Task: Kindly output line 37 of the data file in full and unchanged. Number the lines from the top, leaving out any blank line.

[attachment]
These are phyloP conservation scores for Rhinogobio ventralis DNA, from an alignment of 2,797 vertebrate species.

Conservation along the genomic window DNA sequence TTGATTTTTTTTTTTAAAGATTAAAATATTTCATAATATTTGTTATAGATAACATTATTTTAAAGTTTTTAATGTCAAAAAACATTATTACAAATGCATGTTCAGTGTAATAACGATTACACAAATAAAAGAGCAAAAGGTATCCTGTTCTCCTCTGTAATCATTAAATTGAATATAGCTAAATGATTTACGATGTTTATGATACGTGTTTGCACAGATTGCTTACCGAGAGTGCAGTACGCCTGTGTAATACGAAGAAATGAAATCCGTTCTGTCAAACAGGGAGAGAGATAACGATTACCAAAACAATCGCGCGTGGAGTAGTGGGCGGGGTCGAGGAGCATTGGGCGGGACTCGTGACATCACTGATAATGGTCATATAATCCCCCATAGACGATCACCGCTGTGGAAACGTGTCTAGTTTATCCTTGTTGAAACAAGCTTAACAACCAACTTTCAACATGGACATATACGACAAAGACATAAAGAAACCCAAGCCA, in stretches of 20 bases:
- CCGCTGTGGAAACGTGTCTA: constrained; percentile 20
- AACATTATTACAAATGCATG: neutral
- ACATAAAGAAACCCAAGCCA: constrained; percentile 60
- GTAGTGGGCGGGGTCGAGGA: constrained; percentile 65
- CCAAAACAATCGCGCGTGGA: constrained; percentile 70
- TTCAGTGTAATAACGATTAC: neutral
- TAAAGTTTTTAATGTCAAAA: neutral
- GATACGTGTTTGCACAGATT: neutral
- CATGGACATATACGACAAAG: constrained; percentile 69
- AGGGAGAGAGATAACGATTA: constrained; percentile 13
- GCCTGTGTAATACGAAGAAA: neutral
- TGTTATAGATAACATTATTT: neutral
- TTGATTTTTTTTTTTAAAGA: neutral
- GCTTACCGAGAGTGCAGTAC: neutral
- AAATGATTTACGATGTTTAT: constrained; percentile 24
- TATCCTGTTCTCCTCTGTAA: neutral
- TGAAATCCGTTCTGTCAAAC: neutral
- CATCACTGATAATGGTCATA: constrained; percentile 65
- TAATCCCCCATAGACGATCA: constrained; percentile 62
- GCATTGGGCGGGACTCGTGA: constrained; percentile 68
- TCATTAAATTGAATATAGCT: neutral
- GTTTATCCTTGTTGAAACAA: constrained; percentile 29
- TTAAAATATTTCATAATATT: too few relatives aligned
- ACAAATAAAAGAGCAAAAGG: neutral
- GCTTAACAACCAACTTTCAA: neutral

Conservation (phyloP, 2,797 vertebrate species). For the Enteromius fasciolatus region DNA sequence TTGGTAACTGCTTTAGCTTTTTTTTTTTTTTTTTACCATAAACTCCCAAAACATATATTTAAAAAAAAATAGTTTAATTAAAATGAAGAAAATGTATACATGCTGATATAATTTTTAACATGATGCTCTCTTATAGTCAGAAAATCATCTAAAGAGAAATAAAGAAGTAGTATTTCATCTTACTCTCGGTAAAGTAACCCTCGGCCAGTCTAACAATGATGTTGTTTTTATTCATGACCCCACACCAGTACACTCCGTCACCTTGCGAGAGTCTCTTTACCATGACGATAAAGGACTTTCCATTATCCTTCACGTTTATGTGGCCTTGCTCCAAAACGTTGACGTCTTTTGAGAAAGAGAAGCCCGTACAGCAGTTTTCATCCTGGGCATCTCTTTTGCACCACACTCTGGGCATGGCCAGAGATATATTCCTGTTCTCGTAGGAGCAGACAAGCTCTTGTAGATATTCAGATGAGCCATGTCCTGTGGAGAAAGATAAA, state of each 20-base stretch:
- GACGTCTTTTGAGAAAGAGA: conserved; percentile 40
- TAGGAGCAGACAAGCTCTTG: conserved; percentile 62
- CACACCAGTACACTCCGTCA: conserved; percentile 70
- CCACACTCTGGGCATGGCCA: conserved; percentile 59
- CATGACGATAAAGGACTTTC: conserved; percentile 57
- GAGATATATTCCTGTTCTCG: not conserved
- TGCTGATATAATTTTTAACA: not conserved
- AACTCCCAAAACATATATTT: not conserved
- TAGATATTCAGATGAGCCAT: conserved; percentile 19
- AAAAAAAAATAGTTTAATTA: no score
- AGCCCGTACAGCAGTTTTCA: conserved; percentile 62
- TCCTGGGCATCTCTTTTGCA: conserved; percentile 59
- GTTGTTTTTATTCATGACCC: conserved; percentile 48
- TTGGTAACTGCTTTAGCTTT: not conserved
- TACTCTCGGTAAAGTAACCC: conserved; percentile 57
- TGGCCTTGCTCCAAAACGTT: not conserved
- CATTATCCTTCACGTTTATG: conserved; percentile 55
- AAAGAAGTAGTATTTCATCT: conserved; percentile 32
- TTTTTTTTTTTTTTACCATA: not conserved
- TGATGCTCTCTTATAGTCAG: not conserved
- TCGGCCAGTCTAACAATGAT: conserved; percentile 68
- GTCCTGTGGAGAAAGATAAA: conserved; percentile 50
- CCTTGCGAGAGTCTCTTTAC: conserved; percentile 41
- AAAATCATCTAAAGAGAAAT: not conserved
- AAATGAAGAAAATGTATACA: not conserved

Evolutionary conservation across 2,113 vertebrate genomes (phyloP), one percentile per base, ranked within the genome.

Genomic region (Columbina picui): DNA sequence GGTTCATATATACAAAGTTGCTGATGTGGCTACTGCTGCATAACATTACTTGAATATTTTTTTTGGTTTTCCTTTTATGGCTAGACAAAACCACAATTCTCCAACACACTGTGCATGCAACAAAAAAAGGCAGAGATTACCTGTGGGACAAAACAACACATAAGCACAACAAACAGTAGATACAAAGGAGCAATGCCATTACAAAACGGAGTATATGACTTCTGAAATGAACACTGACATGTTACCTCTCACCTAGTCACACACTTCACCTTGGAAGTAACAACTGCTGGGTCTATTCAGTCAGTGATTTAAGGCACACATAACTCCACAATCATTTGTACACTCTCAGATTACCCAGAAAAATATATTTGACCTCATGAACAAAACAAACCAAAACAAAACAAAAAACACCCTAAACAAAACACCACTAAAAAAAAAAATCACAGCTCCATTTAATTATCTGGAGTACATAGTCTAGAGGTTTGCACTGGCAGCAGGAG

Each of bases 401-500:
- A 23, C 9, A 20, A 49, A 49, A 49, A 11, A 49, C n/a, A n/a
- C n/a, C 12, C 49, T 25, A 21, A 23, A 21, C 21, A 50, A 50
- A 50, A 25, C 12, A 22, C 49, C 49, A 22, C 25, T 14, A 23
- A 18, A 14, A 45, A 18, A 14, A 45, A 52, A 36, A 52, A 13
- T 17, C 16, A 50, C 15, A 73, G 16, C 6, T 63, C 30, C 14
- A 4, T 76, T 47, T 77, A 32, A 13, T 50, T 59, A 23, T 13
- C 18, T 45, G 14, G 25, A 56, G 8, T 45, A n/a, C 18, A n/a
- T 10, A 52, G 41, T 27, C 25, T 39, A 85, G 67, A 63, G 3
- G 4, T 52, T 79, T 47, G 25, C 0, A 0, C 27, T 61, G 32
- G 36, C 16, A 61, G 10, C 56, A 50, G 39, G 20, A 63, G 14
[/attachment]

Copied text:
- TAGATATTCAGATGAGCCAT: conserved; percentile 19